A new report released in February by the Cook County Department of Public Health (CCDPH) shows that the West Side communities had the highest annual mortality rates of acute opioid exposure-overdose from 2016 to June 2020.
The report — by Alfreda Holloway-Beth and Nhan Nguyen of the county public health department’s Epidemiology Unit, and Lee Friedman with the University of Illinois Chicago’s School of Public Health — gathered results from the Illinois Poison Center, outpatient and emergency department data from area hospitals, and the Cook County Medical Examiner.
The city of Chicago, which has its own public health department, is not included in the Cook County health department’s jurisdiction, but data from certain Chicago zip codes was included in the report “to contextualize the data which has adversely impacted our entire county,” the authors wrote.
West Garfield Park (60624) saw an average of 160 deaths caused by acute opioid exposure-overdose between 2016 and June 2020, for a rate of 93.3 per 100,000 residents each year during that period — the highest rate of any zip code in the city.
Austin (60644) saw an average of 185 deaths caused by acute opioid exposure-overdose between 2016 and June 2020, for a rate of 84.5 per 100,000 residents each year during that period — the second-highest rate of any zip code in the city.
The report’s other key findings included the “sharp increase in opioid overdose mortality rates” among middle-aged Black men, ages 35 to 64, in suburban Cook County.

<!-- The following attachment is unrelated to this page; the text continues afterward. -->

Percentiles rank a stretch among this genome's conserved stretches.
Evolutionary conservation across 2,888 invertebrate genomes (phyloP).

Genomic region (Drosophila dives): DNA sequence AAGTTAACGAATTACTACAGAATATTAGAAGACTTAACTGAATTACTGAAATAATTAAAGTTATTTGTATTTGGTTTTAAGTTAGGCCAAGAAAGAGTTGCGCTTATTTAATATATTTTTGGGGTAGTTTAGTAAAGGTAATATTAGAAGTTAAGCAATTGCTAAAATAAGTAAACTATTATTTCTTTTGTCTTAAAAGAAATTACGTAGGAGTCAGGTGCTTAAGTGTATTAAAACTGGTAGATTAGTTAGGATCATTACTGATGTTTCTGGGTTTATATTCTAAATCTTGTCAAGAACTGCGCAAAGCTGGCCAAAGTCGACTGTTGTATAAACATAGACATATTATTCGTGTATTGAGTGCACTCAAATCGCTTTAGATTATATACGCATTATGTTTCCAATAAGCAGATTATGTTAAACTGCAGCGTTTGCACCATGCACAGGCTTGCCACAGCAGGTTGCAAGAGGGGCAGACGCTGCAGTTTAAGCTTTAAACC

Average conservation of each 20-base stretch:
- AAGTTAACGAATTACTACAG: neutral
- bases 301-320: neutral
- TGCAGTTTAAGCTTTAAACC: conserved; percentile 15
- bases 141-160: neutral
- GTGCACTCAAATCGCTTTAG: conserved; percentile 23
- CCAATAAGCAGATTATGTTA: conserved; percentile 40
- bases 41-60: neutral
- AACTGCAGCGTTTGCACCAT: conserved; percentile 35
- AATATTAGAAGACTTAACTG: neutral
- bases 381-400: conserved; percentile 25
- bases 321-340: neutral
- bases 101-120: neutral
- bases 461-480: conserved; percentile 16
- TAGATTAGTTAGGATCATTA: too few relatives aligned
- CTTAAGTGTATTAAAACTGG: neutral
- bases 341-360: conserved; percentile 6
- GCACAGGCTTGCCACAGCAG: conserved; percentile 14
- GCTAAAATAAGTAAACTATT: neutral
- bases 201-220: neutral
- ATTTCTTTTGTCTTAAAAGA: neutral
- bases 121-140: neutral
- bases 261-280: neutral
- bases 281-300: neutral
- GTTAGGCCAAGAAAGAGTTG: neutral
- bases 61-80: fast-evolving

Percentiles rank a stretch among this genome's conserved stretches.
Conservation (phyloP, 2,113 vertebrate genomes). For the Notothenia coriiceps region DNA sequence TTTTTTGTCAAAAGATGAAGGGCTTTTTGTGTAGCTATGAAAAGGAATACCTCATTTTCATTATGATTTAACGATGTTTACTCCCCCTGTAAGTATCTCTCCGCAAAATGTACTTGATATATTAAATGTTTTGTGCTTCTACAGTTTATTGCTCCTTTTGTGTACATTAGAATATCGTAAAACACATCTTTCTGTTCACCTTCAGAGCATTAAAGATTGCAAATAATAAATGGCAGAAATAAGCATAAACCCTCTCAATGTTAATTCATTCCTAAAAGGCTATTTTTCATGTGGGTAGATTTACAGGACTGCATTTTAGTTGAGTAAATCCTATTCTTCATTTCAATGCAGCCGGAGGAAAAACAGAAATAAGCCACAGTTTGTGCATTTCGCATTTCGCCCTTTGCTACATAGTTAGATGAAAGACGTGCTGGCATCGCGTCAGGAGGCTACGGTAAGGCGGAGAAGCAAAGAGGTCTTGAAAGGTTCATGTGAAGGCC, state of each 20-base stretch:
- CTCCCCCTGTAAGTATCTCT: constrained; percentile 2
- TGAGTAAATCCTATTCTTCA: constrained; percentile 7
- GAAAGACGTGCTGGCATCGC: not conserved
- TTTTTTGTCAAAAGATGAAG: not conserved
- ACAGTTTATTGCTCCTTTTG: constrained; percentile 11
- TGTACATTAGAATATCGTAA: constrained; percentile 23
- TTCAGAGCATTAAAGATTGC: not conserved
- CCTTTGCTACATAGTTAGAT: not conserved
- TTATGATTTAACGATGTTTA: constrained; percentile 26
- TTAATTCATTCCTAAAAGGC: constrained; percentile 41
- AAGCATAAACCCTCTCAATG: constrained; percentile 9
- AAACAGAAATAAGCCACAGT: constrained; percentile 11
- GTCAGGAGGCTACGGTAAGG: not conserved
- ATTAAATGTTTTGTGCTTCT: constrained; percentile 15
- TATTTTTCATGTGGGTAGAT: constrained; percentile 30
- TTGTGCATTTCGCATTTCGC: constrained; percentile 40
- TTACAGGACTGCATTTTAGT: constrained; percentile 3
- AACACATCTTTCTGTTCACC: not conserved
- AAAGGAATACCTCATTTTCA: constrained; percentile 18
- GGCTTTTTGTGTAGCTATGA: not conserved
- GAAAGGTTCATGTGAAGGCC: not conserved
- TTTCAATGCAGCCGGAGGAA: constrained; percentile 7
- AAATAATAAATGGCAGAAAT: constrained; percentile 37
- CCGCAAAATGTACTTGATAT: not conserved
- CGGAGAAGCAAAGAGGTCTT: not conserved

“This increase mirrors national trends also showing a marked rise beginning in 2016,” the report explained. “Hospital and mortality rates were more than two times lower among Hispanic/Latinx residents compared to Black/African-American and white non-Hispanic residents” in suburban Cook County.
“In addition to the incalculable cost of human lives and the impacts to their families, friends, and communities, there is a high economic burden resulting from opioid use disorders and conditions induced by opioid use,” the report explained.
In a statement released Feb. 18, Holloway-Beth said that fentanyl and heroin “continue to be an incredibly lethal combination in opioid use and no group is immune to these factors in overdose deaths.”
Dr. Kiran Joshi, the senior medical officer and co-lead for CCDPH, said the report “reveals not only surprising trends, but potential blind spots in our systems that can be improved to save lives.”
Joshi added that the department “will use this analysis to inform our activities and customize intervention programs to target the needs of different groups with opioid use disorders. By sharing this data with community leaders and stakeholders, we can leverage our collective expertise and resources to address this crisis.”
You can read the entire report at: cookcountypublichealth.org/behavioral-health/opioids.